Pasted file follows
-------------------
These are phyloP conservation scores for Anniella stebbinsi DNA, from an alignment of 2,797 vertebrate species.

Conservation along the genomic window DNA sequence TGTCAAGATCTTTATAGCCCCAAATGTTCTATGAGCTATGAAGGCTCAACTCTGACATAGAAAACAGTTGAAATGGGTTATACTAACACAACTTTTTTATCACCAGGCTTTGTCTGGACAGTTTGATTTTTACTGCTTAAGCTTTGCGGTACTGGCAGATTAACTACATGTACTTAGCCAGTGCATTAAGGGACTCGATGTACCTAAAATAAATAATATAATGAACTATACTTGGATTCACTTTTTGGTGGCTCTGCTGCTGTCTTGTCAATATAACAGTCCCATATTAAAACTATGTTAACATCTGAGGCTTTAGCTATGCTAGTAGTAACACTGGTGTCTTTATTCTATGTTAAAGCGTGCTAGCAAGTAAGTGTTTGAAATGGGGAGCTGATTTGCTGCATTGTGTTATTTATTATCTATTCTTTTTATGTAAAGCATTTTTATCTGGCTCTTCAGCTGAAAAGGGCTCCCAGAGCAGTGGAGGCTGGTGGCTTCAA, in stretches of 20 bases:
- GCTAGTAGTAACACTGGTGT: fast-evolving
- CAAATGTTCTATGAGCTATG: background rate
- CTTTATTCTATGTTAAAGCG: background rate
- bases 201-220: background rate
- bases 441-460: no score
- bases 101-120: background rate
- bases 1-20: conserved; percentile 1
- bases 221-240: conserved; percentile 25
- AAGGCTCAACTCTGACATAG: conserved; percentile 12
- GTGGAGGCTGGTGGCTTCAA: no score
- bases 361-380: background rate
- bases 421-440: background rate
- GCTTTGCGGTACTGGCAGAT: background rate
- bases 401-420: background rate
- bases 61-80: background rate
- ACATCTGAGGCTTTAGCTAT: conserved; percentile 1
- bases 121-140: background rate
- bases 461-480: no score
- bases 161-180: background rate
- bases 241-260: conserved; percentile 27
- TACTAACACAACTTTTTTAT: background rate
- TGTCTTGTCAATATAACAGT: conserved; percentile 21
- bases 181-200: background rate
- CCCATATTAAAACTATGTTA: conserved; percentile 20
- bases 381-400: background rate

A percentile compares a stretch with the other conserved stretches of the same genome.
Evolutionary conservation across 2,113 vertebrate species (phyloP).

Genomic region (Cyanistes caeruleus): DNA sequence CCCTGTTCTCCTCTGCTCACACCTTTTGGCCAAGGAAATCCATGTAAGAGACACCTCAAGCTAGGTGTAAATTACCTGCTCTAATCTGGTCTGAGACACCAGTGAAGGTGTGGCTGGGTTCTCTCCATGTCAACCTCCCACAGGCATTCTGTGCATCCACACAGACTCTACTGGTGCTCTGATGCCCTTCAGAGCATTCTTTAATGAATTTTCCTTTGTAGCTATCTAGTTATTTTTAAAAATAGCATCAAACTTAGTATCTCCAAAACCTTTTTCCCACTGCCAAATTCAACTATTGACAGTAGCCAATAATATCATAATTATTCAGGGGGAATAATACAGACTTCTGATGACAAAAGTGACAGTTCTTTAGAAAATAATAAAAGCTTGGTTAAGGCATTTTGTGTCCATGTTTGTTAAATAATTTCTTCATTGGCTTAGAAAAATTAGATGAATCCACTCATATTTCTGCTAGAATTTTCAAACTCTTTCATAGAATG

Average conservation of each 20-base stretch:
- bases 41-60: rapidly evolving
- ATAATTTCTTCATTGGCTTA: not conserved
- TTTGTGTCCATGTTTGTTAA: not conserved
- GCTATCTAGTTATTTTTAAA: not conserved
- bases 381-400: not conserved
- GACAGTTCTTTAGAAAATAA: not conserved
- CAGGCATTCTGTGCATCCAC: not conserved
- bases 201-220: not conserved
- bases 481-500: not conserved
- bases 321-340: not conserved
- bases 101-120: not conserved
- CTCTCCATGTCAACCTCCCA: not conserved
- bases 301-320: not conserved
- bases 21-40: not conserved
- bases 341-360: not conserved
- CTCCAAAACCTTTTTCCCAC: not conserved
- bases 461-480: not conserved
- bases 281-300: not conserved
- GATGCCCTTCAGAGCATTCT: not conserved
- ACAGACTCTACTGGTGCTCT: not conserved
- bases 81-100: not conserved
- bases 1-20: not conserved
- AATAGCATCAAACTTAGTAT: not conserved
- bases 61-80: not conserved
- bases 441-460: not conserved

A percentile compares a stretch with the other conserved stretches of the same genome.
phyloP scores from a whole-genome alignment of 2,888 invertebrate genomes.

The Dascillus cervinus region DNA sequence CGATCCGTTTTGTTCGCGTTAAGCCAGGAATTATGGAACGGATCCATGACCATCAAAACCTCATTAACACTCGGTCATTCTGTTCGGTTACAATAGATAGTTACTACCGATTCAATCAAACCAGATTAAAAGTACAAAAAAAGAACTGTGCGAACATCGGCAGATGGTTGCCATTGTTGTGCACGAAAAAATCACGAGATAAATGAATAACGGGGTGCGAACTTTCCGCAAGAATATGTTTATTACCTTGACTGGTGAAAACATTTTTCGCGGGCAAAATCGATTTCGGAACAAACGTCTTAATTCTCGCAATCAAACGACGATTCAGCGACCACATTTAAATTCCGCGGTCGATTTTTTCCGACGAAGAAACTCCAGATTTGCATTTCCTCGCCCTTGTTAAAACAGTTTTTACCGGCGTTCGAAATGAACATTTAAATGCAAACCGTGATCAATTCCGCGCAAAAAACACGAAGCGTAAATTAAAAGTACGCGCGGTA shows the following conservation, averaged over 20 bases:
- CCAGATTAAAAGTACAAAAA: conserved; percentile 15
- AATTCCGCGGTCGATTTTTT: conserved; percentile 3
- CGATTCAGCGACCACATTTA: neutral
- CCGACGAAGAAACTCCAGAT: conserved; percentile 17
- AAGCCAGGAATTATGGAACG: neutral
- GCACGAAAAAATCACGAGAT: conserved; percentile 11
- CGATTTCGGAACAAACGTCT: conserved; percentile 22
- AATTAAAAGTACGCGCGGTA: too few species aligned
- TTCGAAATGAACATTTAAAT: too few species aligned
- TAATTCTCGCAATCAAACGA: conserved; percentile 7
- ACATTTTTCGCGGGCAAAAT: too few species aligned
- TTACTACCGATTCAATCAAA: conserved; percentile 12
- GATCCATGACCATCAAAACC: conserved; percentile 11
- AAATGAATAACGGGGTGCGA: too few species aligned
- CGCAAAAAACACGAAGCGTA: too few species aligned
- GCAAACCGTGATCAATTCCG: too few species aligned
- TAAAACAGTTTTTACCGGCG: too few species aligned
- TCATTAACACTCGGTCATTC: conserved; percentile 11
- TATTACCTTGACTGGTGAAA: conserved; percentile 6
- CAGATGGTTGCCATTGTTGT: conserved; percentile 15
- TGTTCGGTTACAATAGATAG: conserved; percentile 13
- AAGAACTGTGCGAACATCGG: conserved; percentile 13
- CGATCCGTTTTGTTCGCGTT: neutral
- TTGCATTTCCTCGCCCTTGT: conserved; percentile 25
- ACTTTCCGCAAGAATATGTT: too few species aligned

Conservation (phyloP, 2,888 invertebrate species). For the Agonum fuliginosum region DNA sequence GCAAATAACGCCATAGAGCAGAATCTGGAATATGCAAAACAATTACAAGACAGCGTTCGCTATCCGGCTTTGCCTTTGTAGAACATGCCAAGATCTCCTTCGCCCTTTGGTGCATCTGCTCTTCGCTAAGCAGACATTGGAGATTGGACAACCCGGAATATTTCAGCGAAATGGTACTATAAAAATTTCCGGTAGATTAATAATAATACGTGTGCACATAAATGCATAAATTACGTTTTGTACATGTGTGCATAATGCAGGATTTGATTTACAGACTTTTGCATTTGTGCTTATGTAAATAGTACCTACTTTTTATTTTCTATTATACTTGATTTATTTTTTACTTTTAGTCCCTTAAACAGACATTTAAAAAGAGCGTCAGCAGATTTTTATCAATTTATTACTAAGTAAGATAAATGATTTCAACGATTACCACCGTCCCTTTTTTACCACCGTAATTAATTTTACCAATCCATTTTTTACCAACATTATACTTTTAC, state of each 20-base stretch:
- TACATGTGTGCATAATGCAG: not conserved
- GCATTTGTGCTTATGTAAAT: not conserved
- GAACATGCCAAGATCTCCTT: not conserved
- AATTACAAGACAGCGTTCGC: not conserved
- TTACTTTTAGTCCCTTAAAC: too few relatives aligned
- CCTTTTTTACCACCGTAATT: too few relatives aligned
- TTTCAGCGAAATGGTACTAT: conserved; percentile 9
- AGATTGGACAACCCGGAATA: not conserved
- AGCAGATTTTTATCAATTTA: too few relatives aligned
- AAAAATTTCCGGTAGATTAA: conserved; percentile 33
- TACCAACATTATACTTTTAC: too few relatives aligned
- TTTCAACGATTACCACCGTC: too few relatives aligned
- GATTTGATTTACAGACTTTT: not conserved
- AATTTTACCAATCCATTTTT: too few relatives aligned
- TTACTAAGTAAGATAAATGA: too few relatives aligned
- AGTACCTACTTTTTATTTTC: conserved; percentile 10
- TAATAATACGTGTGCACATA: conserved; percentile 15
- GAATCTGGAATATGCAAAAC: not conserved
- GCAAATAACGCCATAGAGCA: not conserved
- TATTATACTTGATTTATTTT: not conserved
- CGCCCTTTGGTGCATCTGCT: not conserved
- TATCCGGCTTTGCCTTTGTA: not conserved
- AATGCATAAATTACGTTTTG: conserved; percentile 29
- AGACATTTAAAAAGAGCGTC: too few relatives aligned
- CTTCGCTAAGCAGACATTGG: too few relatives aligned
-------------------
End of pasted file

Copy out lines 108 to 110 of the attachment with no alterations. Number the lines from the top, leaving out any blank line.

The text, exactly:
- AATGCATAAATTACGTTTTG: conserved; percentile 29
- AGACATTTAAAAAGAGCGTC: too few relatives aligned
- CTTCGCTAAGCAGACATTGG: too few relatives aligned